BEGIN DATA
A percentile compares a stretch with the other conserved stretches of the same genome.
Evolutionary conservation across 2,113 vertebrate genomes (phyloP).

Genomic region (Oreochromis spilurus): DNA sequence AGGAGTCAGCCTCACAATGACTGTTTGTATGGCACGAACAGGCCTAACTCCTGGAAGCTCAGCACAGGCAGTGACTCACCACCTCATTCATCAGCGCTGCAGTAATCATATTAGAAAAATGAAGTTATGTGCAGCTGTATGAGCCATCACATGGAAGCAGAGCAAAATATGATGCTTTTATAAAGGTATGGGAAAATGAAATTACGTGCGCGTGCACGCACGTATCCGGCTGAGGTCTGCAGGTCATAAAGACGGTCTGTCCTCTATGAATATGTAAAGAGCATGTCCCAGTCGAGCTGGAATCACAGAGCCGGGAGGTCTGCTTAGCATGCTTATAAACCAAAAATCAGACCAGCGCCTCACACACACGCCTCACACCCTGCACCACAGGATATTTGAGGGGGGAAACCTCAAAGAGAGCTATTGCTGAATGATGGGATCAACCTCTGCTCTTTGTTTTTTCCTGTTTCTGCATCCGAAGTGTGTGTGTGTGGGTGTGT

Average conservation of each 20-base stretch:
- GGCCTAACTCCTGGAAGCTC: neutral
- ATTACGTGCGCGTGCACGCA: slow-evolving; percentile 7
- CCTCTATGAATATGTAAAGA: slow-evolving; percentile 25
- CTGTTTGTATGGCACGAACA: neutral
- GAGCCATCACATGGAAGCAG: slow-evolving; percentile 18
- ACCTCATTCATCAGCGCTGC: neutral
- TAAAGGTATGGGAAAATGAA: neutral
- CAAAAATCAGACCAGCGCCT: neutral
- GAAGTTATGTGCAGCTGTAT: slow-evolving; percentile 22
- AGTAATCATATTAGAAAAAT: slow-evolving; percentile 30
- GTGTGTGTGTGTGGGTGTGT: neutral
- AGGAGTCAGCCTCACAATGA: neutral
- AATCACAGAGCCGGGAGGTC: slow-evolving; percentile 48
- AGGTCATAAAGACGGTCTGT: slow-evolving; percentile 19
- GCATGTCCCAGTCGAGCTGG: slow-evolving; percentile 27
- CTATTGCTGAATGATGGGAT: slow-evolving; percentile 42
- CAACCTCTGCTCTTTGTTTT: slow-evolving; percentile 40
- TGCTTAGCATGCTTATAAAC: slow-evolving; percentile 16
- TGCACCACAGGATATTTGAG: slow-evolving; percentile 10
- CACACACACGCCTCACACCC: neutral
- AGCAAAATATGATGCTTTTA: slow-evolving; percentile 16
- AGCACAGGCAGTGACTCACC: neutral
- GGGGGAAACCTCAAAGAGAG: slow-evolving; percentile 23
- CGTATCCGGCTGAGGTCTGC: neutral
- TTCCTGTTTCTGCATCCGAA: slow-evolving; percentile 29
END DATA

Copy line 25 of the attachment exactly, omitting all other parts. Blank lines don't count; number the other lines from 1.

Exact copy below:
- AGCAAAATATGATGCTTTTA: slow-evolving; percentile 16